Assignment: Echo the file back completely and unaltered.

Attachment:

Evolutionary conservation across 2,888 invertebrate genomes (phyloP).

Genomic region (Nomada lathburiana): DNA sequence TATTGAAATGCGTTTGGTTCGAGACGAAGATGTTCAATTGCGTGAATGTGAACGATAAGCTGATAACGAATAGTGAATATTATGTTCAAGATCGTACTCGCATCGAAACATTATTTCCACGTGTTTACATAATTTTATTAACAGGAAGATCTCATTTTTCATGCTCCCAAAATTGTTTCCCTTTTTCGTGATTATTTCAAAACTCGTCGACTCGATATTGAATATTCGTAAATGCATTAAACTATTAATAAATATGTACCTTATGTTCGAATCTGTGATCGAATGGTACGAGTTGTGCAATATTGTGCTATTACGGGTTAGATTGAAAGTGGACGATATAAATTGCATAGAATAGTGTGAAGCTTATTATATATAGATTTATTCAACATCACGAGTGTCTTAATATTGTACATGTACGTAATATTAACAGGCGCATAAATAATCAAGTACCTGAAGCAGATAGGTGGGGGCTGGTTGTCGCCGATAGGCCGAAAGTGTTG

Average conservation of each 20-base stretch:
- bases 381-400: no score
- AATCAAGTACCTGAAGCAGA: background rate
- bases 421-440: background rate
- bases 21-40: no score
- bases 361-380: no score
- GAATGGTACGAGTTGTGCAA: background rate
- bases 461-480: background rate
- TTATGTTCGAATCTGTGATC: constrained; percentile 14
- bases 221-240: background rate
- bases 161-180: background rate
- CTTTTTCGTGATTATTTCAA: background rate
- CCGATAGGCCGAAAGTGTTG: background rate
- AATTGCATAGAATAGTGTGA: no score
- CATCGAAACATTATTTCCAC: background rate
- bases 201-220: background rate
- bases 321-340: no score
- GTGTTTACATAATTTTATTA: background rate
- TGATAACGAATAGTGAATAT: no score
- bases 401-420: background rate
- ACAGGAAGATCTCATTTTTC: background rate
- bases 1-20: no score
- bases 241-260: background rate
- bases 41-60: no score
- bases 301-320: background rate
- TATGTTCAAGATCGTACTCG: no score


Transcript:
Evolutionary conservation across 2,888 invertebrate genomes (phyloP).

Genomic region (Nomada lathburiana): DNA sequence TATTGAAATGCGTTTGGTTCGAGACGAAGATGTTCAATTGCGTGAATGTGAACGATAAGCTGATAACGAATAGTGAATATTATGTTCAAGATCGTACTCGCATCGAAACATTATTTCCACGTGTTTACATAATTTTATTAACAGGAAGATCTCATTTTTCATGCTCCCAAAATTGTTTCCCTTTTTCGTGATTATTTCAAAACTCGTCGACTCGATATTGAATATTCGTAAATGCATTAAACTATTAATAAATATGTACCTTATGTTCGAATCTGTGATCGAATGGTACGAGTTGTGCAATATTGTGCTATTACGGGTTAGATTGAAAGTGGACGATATAAATTGCATAGAATAGTGTGAAGCTTATTATATATAGATTTATTCAACATCACGAGTGTCTTAATATTGTACATGTACGTAATATTAACAGGCGCATAAATAATCAAGTACCTGAAGCAGATAGGTGGGGGCTGGTTGTCGCCGATAGGCCGAAAGTGTTG

Average conservation of each 20-base stretch:
- bases 381-400: no score
- AATCAAGTACCTGAAGCAGA: background rate
- bases 421-440: background rate
- bases 21-40: no score
- bases 361-380: no score
- GAATGGTACGAGTTGTGCAA: background rate
- bases 461-480: background rate
- TTATGTTCGAATCTGTGATC: constrained; percentile 14
- bases 221-240: background rate
- bases 161-180: background rate
- CTTTTTCGTGATTATTTCAA: background rate
- CCGATAGGCCGAAAGTGTTG: background rate
- AATTGCATAGAATAGTGTGA: no score
- CATCGAAACATTATTTCCAC: background rate
- bases 201-220: background rate
- bases 321-340: no score
- GTGTTTACATAATTTTATTA: background rate
- TGATAACGAATAGTGAATAT: no score
- bases 401-420: background rate
- ACAGGAAGATCTCATTTTTC: background rate
- bases 1-20: no score
- bases 241-260: background rate
- bases 41-60: no score
- bases 301-320: background rate
- TATGTTCAAGATCGTACTCG: no score